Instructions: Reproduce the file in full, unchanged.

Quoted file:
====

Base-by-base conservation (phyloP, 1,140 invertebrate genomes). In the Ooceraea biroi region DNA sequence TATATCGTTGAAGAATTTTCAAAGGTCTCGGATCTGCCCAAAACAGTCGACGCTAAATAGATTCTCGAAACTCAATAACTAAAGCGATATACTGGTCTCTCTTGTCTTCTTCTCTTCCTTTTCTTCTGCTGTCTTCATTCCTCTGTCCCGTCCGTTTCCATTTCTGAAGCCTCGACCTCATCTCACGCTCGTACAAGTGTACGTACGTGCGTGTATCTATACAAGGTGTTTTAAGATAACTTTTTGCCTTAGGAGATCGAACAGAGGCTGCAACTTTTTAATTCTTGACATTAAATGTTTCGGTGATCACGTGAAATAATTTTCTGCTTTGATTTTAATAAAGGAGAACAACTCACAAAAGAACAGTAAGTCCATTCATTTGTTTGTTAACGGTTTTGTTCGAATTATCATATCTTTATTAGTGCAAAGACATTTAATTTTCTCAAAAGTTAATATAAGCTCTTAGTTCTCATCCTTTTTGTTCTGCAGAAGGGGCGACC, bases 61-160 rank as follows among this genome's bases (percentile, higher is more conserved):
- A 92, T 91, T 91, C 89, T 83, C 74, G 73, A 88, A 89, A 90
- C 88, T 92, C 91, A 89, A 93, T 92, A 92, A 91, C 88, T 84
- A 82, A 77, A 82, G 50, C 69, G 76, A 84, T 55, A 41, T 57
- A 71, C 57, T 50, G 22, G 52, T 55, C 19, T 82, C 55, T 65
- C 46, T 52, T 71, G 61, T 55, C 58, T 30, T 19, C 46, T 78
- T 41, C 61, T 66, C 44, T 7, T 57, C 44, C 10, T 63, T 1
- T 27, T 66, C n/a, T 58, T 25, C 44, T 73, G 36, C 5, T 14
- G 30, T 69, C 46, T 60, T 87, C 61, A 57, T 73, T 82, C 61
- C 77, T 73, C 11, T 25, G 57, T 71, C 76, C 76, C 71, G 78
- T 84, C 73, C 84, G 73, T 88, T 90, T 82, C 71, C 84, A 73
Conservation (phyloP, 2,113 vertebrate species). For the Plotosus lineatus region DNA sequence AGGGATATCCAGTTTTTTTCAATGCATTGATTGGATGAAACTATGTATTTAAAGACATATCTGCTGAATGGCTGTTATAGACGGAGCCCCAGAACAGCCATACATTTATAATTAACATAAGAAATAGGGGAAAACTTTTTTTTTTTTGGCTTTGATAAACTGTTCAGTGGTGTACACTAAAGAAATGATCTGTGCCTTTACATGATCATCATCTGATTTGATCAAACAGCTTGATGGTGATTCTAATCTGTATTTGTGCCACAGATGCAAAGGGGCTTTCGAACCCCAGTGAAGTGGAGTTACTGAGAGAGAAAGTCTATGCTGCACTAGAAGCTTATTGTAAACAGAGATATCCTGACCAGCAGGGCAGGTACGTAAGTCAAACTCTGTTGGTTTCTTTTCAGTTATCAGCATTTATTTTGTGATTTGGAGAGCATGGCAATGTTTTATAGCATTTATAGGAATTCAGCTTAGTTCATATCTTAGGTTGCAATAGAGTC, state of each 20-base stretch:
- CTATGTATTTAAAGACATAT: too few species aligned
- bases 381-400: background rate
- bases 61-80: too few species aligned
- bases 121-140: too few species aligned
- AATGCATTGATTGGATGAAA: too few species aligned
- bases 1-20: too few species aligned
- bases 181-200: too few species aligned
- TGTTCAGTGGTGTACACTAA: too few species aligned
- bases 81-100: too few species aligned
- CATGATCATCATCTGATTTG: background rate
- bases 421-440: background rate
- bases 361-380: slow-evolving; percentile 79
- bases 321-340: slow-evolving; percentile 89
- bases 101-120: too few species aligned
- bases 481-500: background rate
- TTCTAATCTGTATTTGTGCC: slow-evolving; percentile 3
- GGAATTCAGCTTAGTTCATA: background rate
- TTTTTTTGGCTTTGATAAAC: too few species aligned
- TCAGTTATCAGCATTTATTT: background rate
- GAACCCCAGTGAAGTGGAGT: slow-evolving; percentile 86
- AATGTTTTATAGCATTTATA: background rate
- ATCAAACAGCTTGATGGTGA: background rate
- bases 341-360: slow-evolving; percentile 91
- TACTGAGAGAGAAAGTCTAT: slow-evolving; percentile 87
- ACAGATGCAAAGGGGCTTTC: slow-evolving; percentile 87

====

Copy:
Base-by-base conservation (phyloP, 1,140 invertebrate genomes). In the Ooceraea biroi region DNA sequence TATATCGTTGAAGAATTTTCAAAGGTCTCGGATCTGCCCAAAACAGTCGACGCTAAATAGATTCTCGAAACTCAATAACTAAAGCGATATACTGGTCTCTCTTGTCTTCTTCTCTTCCTTTTCTTCTGCTGTCTTCATTCCTCTGTCCCGTCCGTTTCCATTTCTGAAGCCTCGACCTCATCTCACGCTCGTACAAGTGTACGTACGTGCGTGTATCTATACAAGGTGTTTTAAGATAACTTTTTGCCTTAGGAGATCGAACAGAGGCTGCAACTTTTTAATTCTTGACATTAAATGTTTCGGTGATCACGTGAAATAATTTTCTGCTTTGATTTTAATAAAGGAGAACAACTCACAAAAGAACAGTAAGTCCATTCATTTGTTTGTTAACGGTTTTGTTCGAATTATCATATCTTTATTAGTGCAAAGACATTTAATTTTCTCAAAAGTTAATATAAGCTCTTAGTTCTCATCCTTTTTGTTCTGCAGAAGGGGCGACC, bases 61-160 rank as follows among this genome's bases (percentile, higher is more conserved):
- A 92, T 91, T 91, C 89, T 83, C 74, G 73, A 88, A 89, A 90
- C 88, T 92, C 91, A 89, A 93, T 92, A 92, A 91, C 88, T 84
- A 82, A 77, A 82, G 50, C 69, G 76, A 84, T 55, A 41, T 57
- A 71, C 57, T 50, G 22, G 52, T 55, C 19, T 82, C 55, T 65
- C 46, T 52, T 71, G 61, T 55, C 58, T 30, T 19, C 46, T 78
- T 41, C 61, T 66, C 44, T 7, T 57, C 44, C 10, T 63, T 1
- T 27, T 66, C n/a, T 58, T 25, C 44, T 73, G 36, C 5, T 14
- G 30, T 69, C 46, T 60, T 87, C 61, A 57, T 73, T 82, C 61
- C 77, T 73, C 11, T 25, G 57, T 71, C 76, C 76, C 71, G 78
- T 84, C 73, C 84, G 73, T 88, T 90, T 82, C 71, C 84, A 73
Conservation (phyloP, 2,113 vertebrate species). For the Plotosus lineatus region DNA sequence AGGGATATCCAGTTTTTTTCAATGCATTGATTGGATGAAACTATGTATTTAAAGACATATCTGCTGAATGGCTGTTATAGACGGAGCCCCAGAACAGCCATACATTTATAATTAACATAAGAAATAGGGGAAAACTTTTTTTTTTTTGGCTTTGATAAACTGTTCAGTGGTGTACACTAAAGAAATGATCTGTGCCTTTACATGATCATCATCTGATTTGATCAAACAGCTTGATGGTGATTCTAATCTGTATTTGTGCCACAGATGCAAAGGGGCTTTCGAACCCCAGTGAAGTGGAGTTACTGAGAGAGAAAGTCTATGCTGCACTAGAAGCTTATTGTAAACAGAGATATCCTGACCAGCAGGGCAGGTACGTAAGTCAAACTCTGTTGGTTTCTTTTCAGTTATCAGCATTTATTTTGTGATTTGGAGAGCATGGCAATGTTTTATAGCATTTATAGGAATTCAGCTTAGTTCATATCTTAGGTTGCAATAGAGTC, state of each 20-base stretch:
- CTATGTATTTAAAGACATAT: too few species aligned
- bases 381-400: background rate
- bases 61-80: too few species aligned
- bases 121-140: too few species aligned
- AATGCATTGATTGGATGAAA: too few species aligned
- bases 1-20: too few species aligned
- bases 181-200: too few species aligned
- TGTTCAGTGGTGTACACTAA: too few species aligned
- bases 81-100: too few species aligned
- CATGATCATCATCTGATTTG: background rate
- bases 421-440: background rate
- bases 361-380: slow-evolving; percentile 79
- bases 321-340: slow-evolving; percentile 89
- bases 101-120: too few species aligned
- bases 481-500: background rate
- TTCTAATCTGTATTTGTGCC: slow-evolving; percentile 3
- GGAATTCAGCTTAGTTCATA: background rate
- TTTTTTTGGCTTTGATAAAC: too few species aligned
- TCAGTTATCAGCATTTATTT: background rate
- GAACCCCAGTGAAGTGGAGT: slow-evolving; percentile 86
- AATGTTTTATAGCATTTATA: background rate
- ATCAAACAGCTTGATGGTGA: background rate
- bases 341-360: slow-evolving; percentile 91
- TACTGAGAGAGAAAGTCTAT: slow-evolving; percentile 87
- ACAGATGCAAAGGGGCTTTC: slow-evolving; percentile 87